Music: Moby

Moby is an experimental/ambient Electronic Music artist. Known mostly for his touching orchestrations and his ability to take just about any sample imaginable and make an epic techno song out of it, Moby is one of the most respected artists in his field.

He got his start out in the late 80s and early 90s playing in small clubs. He released his self titled Moby album in 1993 to critical acclaim. He followed it up with more acclaim in 1995 with his album Everything Is Wrong.

Then, in 1997 he attempted a genre shift that did not work in his favor. His third album, titled Animal Rights is his attempt at tackling the Punk Rock/ Alternative Metal (sources argue over the album's actual genre) movements. Critics laughed at his frail-sounding vocals and semi-pretentious lyrics, coupled by overly-long songs and repetitive riffs. The album sold so poorly that it sent Moby into a depressive stupor, drinking heavily every night in a desperate attempt to construct better songs.

This resulted in the release of his breakthrough album, Play in 1999. Though ignored by critics at first (they were still laughing at him for Animal Rights), eventually it received critical acclaim and became the best-selling techno album of all time. Then, just to give him more credit, in 2000 the album became the first album to have every single one of its tracks used in movie and television soundtracks.

After this he released two more warmly received albums, and then finally returning to his techno roots with his two latest albums. Play was featured on many "greatest of all time" album lists, and Animal Rights has become little more than a footnote in his discography. His reputation has gained him much respect from fellow musicians in many different genres.

Moby contains examples of the following tropes:

  • After the End: "South Side"
  • Album Filler: Though most people think otherwise, some of his tracks were literally just thrown in there for nothing more than padding. (Though he has stated that he's written hundreds more songs than have appeared on his albums, but he scraps the ones that aren't any good, so it could be worse.)
  • Audience Participation Song: "The Perfect Life"
  • Bald of Awesome
  • Book Ends: His re-version of the James Bond theme starts and ends with "Bond. James Bond."
  • Distinct Double Album: The album Hotel by Moby is another classic example. The first disc is mainly rock-oriented songs, all with vocals (except for the intro, coda, and Hidden Track), while the second disc is entirely ambient techno.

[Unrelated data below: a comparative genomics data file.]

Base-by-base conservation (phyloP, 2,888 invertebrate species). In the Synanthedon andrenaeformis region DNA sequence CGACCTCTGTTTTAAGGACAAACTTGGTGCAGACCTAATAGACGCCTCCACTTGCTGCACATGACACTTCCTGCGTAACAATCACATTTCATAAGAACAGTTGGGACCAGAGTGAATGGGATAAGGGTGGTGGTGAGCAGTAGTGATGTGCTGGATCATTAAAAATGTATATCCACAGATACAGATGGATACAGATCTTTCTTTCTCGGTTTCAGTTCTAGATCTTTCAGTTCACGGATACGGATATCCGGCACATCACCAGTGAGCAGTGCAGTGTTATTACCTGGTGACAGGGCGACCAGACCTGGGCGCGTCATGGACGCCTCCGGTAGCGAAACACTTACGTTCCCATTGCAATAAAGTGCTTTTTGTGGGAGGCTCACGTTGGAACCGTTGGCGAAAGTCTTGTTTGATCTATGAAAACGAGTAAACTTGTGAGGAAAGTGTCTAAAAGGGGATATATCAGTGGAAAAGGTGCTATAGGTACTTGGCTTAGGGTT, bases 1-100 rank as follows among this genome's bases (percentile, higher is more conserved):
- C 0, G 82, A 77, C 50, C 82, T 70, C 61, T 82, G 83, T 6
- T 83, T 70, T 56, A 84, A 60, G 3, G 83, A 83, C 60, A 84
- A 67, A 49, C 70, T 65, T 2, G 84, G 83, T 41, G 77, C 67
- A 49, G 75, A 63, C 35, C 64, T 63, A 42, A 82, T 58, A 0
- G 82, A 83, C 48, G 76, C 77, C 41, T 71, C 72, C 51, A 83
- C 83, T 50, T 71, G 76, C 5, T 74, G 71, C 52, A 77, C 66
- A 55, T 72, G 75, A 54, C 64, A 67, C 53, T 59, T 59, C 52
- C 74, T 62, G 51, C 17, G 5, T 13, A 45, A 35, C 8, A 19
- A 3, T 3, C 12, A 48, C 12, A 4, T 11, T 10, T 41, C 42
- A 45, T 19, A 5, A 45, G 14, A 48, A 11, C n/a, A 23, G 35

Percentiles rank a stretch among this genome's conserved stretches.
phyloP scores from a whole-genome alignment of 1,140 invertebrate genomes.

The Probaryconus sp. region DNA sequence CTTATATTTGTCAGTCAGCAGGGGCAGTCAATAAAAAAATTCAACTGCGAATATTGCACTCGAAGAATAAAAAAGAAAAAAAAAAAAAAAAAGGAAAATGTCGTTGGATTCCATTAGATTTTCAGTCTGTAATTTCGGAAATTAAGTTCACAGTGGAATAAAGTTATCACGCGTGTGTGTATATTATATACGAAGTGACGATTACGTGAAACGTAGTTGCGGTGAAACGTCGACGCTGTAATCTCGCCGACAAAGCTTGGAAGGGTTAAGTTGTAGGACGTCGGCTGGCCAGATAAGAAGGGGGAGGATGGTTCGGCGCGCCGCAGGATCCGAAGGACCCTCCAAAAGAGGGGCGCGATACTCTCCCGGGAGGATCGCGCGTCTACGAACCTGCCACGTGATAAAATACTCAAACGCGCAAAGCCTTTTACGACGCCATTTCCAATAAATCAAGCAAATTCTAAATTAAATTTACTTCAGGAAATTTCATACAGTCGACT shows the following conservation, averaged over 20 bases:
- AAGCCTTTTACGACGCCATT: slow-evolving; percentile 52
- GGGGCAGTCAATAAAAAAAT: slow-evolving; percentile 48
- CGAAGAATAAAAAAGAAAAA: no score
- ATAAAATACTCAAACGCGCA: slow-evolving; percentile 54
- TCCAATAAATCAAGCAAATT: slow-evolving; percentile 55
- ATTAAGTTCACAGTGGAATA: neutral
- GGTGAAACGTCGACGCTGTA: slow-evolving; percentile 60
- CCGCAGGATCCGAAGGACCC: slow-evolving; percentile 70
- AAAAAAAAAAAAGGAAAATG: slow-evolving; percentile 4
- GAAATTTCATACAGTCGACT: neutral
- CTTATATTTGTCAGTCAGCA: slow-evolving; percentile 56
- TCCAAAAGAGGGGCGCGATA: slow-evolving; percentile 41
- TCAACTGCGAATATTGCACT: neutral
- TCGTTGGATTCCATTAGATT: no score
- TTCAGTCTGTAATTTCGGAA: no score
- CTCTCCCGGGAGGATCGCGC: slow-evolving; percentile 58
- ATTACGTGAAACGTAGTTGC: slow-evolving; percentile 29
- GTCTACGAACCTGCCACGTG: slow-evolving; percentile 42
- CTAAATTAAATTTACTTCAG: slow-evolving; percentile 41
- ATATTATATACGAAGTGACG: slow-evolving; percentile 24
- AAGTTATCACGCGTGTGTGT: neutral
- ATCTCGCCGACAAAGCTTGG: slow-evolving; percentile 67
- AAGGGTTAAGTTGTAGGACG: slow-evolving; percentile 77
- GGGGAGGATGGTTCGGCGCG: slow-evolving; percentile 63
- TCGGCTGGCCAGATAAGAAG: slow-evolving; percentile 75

• Epic Rocking: Many of the songs on Animal Rights span past 5 minutes. "Face It" clocks in at almost exactly 10 minutes.
  • Everything Is an Instrument: Just listen to an album and you'll hear a variety of different things most techno artists wouldn't dare to touch.
  • I Am the Band: When on tour for Animal Rights he pulled this image.
  • Metal Scream: Animal Rights was jam packed with this.
  • Mohs Scale of Rock and Metal Hardness: Most of his stuff ranges from a 2 to a 6, but he's done everything from a 1 to an 11.
  • Mood Whiplash: His albums tend to be almost jarringly diverse. Everything Is Wrong, for example, follows a euphoric rave song ("Bring Back My Happiness") with a seriously over-the-top Heavy Metal song ("What Love").
  • Non-Appearing Title: "Natural Blues"note , "Down Slow", "The Rafters", "Look Back In", "18", "My Weakness", "Machete", "Signs of Love", "Sleep Alone", "Fireworks", "Rushing", "7", "If Things Were Perfect", "Everloving", "Inside", "Guitar Flute & String", "Porcelain", and "Temptation" to name a few.
  • Sampling: Specializes in it.
  • Self-Titled Album: His debut album in 1993.
  • Surprisingly Gentle Song: "Inside" off of Play.
  • Stage Names: Real name Richard Melville Hall. He gets his stage name from the fact that "supposedly Herman Melville was my great-great-great-granduncle." Herman Melville, of course, wrote Moby-Dick.
    • Has also released music under the name Voodoo Child. His album Baby Monkey was released under this name so he could "concentrate on the music without having to worry about promotion or record sales".